Protesters in Thailand are gathering to commemorate the anniversary of the Siamese Revolution, a bloodless coup in 1932 that ended the country’s absolute monarchy and ushered in constitutional rule.
Groups marching in the capital Bangkok on Thursday made three requests: constitutional reform, the removal of 250 military-appointed personnel from the Thai parliament, and the resignation of Prime Minister Prayut Chan Oucha.
When hundreds of people shouted “Prayuth, get out”, the police were dispatched and they headed to the parliament building. They are holding red and white flags and replicas of the iconic plaque commemorating the 1932 revolution.
Thursday’s rally was held a year after the start of a large-scale student-led democratic protest, which caused an impact among the powers in Thailand—especially when the protesters demanded that the power of the country’s respected monarch be weakened. . At its peak, the protests attracted tens of thousands of demonstrators, but due to the increase in COVID-19 cases, the momentum has slowed in 2021.
During the march, the protesters shouted “Prayut get out” and stated that they have the right to amend and rewrite the regulations.#Thugs June 24th #WhatsHappeningInThailand pic.twitter.com/5SXksegF7Y
— Thailand Enquirer (@ThaiEnquirer) June 24, 2021
Since the beginning of the campaign, dozens of people have been arrested, and the main leaders have been charged with multiple charges under Thailand’s stringent royal defamation laws. Many people were released without protest, but leaders including Anon Nampa, Parit “Penguin” Chiwarak and Panupong “Mike” Jadnok took to the streets again on Thursday-standing at the forefront of the rally.
“The constitution must come from the people,” protest leader Jatupat “Pai Daodin” Boonpattararaksa told the crowd in Bangkok.
“In the 89 years since the end of authoritarianism, we have achieved nothing,” he added.
Due to the coronavirus surge, Thai police warned protesters on Wednesday not to participate in the rally.
“Anyone who violates the law during the protest will be punished by law,” said Pakapong Pongpetra, chief of the Bangkok Metropolitan Police Department, adding that the authorities “will not use force if it is not necessary”.
Since the beginning of the student-led protests, people’s anger towards Prayut has been on the rise.
Reuters said some of the people who asked the prime minister to resign now include his former allies.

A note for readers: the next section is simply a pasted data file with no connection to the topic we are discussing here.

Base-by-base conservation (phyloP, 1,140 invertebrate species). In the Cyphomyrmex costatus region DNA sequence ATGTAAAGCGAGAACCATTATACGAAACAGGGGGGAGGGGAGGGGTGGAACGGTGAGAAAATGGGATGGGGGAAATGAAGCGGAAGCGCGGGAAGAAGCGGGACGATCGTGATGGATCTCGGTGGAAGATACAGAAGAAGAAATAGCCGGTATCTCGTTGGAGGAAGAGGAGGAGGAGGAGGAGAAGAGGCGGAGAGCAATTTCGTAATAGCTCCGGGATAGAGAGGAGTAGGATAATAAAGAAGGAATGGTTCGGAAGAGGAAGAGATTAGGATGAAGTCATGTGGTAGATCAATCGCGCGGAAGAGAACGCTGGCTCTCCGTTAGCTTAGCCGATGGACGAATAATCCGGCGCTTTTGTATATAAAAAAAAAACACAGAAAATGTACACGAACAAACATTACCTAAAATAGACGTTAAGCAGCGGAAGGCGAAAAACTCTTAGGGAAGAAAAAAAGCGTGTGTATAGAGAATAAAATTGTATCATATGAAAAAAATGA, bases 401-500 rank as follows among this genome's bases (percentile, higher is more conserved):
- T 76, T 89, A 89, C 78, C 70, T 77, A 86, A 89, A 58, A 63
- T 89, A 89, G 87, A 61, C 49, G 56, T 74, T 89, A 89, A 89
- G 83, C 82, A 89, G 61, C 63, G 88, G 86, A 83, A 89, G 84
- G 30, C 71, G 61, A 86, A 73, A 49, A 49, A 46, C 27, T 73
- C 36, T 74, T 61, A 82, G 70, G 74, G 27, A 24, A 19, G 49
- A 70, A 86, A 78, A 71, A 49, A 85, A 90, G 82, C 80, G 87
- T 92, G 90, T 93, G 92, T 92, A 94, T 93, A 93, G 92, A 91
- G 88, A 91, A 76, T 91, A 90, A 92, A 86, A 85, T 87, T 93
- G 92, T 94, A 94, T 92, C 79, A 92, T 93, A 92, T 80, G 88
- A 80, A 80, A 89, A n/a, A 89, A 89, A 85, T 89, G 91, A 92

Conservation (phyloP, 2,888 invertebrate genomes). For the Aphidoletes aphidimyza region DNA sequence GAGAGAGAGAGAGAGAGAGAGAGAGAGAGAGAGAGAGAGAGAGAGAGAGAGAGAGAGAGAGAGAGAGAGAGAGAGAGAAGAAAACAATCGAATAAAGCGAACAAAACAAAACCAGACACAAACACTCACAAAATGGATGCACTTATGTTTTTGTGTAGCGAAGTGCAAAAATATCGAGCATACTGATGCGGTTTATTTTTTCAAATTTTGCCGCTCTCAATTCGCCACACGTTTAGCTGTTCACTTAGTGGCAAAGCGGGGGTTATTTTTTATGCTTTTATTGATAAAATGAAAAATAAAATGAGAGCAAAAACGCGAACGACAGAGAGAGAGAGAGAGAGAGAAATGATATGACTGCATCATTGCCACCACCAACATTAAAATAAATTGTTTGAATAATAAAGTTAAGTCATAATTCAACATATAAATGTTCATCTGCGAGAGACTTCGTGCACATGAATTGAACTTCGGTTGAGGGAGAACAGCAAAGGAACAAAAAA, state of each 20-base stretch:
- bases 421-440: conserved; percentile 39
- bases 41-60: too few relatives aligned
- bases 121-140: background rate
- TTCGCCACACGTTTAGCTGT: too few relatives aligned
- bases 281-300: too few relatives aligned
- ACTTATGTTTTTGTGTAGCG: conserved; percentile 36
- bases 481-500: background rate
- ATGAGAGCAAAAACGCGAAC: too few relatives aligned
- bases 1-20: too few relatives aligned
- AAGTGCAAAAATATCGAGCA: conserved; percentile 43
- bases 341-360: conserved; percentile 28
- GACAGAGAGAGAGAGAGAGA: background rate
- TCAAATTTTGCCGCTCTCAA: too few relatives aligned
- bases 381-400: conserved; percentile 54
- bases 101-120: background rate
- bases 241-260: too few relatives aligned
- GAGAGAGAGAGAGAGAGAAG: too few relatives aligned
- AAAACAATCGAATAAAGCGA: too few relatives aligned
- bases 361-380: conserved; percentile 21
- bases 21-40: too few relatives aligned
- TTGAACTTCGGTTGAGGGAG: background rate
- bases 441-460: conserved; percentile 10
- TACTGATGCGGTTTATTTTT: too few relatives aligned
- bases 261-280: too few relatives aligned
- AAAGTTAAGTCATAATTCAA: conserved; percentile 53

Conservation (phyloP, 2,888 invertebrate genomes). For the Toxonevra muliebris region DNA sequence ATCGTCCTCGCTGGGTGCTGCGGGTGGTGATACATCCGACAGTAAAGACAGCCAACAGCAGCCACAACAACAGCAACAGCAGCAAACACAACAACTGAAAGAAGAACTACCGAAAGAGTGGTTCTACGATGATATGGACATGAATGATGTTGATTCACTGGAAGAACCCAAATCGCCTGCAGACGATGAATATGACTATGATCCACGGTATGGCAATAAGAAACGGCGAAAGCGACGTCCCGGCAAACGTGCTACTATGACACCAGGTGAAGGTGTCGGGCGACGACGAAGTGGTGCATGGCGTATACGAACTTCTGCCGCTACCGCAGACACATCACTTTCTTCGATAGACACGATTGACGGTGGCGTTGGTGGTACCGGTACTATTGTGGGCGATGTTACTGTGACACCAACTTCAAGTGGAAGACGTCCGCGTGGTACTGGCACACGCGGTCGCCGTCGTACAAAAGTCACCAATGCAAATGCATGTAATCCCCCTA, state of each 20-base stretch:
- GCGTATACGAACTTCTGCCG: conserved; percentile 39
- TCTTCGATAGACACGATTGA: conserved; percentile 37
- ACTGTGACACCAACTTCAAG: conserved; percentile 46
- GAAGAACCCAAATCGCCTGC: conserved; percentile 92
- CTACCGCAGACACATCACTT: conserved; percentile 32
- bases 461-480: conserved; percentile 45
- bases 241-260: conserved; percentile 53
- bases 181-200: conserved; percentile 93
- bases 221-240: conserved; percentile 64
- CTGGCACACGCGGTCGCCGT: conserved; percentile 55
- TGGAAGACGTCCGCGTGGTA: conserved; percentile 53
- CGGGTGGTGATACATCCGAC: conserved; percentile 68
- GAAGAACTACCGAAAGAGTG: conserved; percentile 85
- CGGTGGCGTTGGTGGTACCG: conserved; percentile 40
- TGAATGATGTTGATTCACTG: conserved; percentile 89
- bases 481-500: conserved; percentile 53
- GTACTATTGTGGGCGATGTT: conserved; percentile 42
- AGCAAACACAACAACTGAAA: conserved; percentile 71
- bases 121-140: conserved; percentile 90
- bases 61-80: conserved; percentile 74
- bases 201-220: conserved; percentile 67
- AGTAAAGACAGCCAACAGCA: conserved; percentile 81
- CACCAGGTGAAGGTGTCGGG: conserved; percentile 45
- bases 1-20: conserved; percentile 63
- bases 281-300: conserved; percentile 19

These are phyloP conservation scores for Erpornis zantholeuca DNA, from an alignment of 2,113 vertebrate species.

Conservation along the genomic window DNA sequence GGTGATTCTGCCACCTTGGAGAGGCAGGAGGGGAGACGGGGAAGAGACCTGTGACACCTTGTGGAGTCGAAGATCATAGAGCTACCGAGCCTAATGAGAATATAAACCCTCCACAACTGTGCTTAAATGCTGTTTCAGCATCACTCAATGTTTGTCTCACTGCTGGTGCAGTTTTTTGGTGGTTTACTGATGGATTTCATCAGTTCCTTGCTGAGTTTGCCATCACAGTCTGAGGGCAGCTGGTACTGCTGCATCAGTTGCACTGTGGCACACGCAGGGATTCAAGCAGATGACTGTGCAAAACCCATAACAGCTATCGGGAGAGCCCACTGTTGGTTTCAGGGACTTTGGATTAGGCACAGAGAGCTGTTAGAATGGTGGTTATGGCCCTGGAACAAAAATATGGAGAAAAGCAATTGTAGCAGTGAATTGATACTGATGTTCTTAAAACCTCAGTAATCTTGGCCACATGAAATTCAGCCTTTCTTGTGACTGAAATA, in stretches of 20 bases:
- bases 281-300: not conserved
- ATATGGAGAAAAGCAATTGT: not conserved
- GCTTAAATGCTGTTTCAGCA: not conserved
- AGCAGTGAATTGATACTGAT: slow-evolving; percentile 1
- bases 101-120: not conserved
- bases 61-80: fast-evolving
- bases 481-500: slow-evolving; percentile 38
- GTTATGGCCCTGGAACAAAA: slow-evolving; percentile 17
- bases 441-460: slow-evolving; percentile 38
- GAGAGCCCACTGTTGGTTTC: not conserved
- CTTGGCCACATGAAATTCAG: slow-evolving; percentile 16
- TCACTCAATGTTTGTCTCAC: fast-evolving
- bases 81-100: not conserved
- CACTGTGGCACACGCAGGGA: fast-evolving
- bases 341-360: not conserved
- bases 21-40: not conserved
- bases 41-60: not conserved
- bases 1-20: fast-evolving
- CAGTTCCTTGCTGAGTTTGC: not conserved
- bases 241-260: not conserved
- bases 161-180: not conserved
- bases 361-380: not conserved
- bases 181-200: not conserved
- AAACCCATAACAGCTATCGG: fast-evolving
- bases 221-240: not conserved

-TNAMCOT English (@TNAMCOTEnglish) June 24, 2021
Political activist Nittitorn Lamula is a veteran of the “Yellow Shirts” movement. He held a counter-demonstration to defend the King of Thailand last year. He will also lead a rally on Thursday to call for Prayuth to step down.
“People must now come out to clean up the dirt in our system,” he told Reuters. “My goals are all for the country, religion, monarchy, people, and democracy. It is this government through their failure and mismanagement that prompted me to stand up again.”
For Niti Ton, the prime minister’s mistakes include not only his government’s handling of the coronavirus outbreak and the economy, but also his failure to adequately defend the monarchy from calls for reform. He also disputed what he said that Prayut failed to restore democracy in the last election in 2019.
The former Army Chief of Staff Prayut first came to power in 2014, when he led a coup d’etat against a democratically elected civilian government. The constitution drafted by the military allows the military-appointed Senate to vote for the prime minister, which helps him continue to govern after a poll was finally held two years ago.
In addition to Bangkok, protests are also planned from Chiang Mai, a tourist city in the north, to Nakhon Si Thammarat Province in the south.
Chulalongkorn University political scientist and director of the Institute of Security and International Studies Ditinan Ponsudilak said: “The public pressure is obvious and growing, and people want answers.”
He said that despite this, it is difficult to see how to remove him because the army and palace are still behind Prayut.
“There is currently no indication that court support has been withdrawn,” Titinan said.
“We are trapped in Prayut indefinitely until the next election.”
The next general election is in 2023.